They swell, and grow as terrible as storms.] It was one of the charges brought against Lord Essex, in the year before this play was probably written, by his ungrateful kirisman, Sir Francis Bacon, when that nobleman, to the disgrace of humanity, was obliged, by a junto of his enemies, to kneel at the end of the council-table for several hours, that in a letter written during his retirement, in 1598, to the Lord Keeper, he had said, “ There is no tempest to the passionate indignation of a prince.” Malore.
To use our utmost studies in your service.
Ante-Chamber to the King's Apartment.
Earl of SURREY, and the Lord Chamberlain.
shall sustain more new disgraces,
I am joyful
Which of the peers
2 If I have us’d myself unmannerly;] That is, if I have behaved myself unmannerly.' M. Mason.
3 And force them -] Force is enforce, urge. Johnson.
Has he affections in him
or at least Strangely neglected?] Which of the peers has not gone by him uncontemned or neglected ? Johnson.
Our author extends to the words, strangely neglected, the negative comprehended in the word uncontemnd. M. Mason. VOL. XI.
The stamp of nobleness in any person,
My lords, you speak your pleasures:
O, fear him not;
Believe it, this is true.
O, how, how? Suf. The cardinal's letter to the pope
Uncontemn'd, as I have before observed in a note on As you Like it, must be understood, as if the author had written not contemn'd. See Vol. V, p. 29, n. 7. Malone.
when did he regard
Out of himself?] The expression is bad, and the thought false. For it supposes Wolsey to be noble, which was not so: we should read and point:
when did he regard
Out of 't himself? i. e. When did he regard nobleness of blood in another, having none of his own to value himself upon? Warburton.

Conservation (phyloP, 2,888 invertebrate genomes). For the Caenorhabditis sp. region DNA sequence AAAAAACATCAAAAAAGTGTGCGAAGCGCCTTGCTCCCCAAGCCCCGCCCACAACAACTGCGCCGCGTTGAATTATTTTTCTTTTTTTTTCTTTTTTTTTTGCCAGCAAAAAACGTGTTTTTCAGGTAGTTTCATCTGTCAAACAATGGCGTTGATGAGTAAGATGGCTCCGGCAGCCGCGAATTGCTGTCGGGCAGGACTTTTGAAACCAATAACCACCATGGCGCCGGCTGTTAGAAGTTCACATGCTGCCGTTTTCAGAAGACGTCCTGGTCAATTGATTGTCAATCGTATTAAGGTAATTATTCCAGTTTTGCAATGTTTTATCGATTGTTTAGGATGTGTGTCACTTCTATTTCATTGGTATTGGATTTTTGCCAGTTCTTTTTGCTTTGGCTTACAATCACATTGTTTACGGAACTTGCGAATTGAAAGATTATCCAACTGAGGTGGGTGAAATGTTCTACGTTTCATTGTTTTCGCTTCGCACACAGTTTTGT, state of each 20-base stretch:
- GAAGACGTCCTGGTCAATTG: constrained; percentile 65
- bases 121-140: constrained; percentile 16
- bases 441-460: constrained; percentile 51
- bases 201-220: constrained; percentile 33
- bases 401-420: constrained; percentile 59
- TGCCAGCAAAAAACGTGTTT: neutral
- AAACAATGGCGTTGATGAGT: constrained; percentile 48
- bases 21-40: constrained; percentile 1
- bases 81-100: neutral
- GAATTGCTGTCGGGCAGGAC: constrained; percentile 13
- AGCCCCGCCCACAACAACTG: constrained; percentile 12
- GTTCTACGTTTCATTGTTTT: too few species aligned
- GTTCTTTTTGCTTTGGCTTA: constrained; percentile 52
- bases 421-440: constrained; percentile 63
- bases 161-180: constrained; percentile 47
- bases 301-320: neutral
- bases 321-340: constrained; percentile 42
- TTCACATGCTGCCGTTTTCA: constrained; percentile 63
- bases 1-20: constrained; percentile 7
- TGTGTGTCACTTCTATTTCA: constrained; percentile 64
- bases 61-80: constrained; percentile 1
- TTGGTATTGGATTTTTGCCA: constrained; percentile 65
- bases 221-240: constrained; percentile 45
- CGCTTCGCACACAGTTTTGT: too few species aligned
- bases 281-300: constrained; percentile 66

I do not think this correction proper. The meaning of the present reading is easy. When did he, however careful to carry bis own dignity to the utmost height, regard any dignity of another?
Fohnson. - contrary proceedings -] Private practices opposite to his publick procedure. Johnson.
And came to the eye o'the king: wherein was read,
Sur. Has the king this?
Will this work?
'Would he had !
Now"all my”joy may
My amen to’t!
All men's. Suf. There's order given for her coronation : Marry, this is yet but young, and may be left To some ears unrecounted.-But, my lords, She is a gallant creature, and complete In mind and feature: I persuade me, from her Will fall some blessing to this land, which shall In it be memoriz'd.1
7 And hedges, his own way.] To hedge, is to creep along by the hedge: not to take the direct and open path, but to steal covertly through circumvolutions. Johnson.
Hedging is by land, what coasting is by sea. M. Mason. 8 Trace the conjunction.'] To trace, is to follow. Johnson. So, in Macbeth:
all unfortunate souls “ That trace him in his line." The form of Surrey's wish has been anticipated by Richmond in King Richard III, sc. ult:
« Smile heaven upon this fair conjunction!” Steevens.
but young,] The same phrase occurs again in Romeo and Juliet, Act I, sc. i: 6 Good morrow,
7.29 See note on this passage. Steevens.